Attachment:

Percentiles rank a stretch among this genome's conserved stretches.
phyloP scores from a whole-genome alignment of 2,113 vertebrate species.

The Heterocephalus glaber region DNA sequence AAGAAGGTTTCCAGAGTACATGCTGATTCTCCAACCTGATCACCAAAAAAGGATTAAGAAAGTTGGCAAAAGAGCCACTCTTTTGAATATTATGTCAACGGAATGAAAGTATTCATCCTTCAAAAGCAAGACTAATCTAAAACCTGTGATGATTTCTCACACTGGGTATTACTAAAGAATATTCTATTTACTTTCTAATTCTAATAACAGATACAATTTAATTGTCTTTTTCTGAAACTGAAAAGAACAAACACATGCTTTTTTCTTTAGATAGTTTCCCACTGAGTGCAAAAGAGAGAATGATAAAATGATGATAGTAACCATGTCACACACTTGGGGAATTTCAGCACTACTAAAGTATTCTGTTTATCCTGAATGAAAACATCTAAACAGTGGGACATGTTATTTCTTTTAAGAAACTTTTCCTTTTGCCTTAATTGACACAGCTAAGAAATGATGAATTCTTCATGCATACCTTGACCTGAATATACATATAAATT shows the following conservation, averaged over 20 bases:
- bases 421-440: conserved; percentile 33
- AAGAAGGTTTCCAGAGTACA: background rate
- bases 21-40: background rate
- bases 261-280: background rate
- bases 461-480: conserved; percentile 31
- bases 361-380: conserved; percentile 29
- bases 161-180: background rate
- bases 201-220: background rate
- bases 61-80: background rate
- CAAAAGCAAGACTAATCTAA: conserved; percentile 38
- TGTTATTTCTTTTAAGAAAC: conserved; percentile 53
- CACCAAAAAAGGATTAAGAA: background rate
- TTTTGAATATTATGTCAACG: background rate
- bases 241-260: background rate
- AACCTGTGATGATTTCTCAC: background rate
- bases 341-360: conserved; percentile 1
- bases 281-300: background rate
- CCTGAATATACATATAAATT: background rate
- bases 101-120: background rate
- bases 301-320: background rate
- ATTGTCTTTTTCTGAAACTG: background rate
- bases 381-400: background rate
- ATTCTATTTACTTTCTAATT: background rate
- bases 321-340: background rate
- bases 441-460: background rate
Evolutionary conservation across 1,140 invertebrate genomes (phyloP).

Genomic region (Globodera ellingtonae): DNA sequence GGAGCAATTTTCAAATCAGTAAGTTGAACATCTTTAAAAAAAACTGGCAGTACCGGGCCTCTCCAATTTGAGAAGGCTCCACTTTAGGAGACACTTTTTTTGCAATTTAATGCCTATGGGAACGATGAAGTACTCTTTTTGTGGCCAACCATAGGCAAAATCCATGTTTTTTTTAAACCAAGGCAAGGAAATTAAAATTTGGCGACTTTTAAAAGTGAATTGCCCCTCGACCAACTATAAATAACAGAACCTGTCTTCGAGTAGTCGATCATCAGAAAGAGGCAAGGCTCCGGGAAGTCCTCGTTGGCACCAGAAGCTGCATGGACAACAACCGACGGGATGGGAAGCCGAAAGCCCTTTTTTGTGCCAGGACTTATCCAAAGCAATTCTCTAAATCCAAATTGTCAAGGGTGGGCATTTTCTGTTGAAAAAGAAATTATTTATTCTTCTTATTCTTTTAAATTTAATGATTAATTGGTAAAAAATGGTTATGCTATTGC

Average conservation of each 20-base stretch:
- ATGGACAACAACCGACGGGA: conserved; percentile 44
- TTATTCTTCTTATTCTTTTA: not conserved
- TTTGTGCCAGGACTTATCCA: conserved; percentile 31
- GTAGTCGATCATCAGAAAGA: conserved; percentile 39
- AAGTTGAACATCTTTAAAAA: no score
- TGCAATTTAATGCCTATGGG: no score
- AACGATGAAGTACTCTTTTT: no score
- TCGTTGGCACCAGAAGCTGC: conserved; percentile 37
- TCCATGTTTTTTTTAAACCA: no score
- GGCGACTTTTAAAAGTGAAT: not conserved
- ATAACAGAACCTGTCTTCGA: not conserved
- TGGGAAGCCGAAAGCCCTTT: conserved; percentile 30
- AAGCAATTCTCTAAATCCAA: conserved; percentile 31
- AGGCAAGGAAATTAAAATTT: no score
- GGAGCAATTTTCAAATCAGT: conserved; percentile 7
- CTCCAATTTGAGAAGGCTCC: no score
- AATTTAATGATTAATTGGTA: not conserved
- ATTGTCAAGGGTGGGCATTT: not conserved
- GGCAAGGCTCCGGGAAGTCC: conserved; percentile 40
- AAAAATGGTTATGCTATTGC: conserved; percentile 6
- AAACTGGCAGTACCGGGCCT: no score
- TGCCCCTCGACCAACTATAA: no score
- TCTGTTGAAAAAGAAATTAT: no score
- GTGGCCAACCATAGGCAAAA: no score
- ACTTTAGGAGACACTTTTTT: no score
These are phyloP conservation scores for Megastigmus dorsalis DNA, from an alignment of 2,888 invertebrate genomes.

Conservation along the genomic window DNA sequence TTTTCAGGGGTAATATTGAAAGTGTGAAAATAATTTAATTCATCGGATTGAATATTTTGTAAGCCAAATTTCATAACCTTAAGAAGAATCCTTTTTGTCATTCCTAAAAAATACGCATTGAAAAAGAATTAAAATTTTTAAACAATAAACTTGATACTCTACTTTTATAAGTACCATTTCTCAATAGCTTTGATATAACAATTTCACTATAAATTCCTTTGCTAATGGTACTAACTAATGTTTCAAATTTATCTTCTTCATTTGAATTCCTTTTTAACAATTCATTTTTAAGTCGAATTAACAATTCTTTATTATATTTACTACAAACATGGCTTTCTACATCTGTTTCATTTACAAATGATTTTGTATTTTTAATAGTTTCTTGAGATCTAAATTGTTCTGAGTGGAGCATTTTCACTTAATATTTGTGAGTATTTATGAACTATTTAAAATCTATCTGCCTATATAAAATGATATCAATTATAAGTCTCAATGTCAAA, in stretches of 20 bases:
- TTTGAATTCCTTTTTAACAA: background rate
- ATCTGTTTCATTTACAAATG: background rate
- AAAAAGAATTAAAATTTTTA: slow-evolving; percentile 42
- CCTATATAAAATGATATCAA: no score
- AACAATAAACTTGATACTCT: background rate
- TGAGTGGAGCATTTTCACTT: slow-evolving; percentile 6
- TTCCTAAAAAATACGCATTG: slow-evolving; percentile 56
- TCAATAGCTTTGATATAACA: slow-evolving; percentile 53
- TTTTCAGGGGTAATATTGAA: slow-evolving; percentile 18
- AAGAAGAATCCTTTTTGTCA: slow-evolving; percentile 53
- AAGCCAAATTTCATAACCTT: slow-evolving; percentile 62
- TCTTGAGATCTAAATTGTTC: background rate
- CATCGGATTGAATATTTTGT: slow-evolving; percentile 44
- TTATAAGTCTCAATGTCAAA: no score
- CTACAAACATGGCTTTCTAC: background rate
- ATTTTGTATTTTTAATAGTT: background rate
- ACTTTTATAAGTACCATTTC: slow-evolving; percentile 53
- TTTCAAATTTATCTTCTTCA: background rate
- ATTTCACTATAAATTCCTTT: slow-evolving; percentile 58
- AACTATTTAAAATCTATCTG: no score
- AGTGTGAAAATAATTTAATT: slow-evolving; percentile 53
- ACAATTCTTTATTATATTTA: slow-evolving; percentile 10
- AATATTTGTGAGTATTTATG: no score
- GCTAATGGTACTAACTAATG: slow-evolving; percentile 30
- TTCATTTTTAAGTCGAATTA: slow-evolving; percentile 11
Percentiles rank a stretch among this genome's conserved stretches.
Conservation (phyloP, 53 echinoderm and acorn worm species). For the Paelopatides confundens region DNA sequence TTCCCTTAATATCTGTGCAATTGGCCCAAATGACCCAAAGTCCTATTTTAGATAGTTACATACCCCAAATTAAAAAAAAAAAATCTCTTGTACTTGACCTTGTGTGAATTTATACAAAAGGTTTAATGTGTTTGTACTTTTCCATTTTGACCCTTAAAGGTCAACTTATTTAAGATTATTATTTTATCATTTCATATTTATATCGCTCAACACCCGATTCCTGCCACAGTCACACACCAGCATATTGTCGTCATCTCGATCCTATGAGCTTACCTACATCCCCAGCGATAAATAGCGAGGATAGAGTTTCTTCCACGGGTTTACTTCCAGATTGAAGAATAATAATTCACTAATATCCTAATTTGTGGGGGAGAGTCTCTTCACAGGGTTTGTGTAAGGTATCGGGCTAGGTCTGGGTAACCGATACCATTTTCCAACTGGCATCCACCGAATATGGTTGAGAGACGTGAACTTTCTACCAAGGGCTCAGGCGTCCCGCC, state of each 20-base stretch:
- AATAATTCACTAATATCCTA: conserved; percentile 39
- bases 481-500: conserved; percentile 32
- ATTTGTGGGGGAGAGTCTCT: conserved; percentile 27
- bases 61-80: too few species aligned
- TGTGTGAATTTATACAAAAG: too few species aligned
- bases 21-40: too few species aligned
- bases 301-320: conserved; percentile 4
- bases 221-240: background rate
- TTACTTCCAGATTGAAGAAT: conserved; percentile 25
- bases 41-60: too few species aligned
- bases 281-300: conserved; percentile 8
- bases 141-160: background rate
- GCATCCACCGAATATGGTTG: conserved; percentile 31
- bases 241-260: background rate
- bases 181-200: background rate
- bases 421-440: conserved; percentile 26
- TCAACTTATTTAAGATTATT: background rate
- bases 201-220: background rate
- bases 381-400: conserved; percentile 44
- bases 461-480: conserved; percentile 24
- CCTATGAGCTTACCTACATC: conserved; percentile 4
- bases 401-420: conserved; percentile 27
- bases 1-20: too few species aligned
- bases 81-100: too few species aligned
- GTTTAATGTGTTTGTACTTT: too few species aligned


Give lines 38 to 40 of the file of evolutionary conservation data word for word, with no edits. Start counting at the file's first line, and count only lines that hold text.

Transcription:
- AACGATGAAGTACTCTTTTT: no score
- TCGTTGGCACCAGAAGCTGC: conserved; percentile 37
- TCCATGTTTTTTTTAAACCA: no score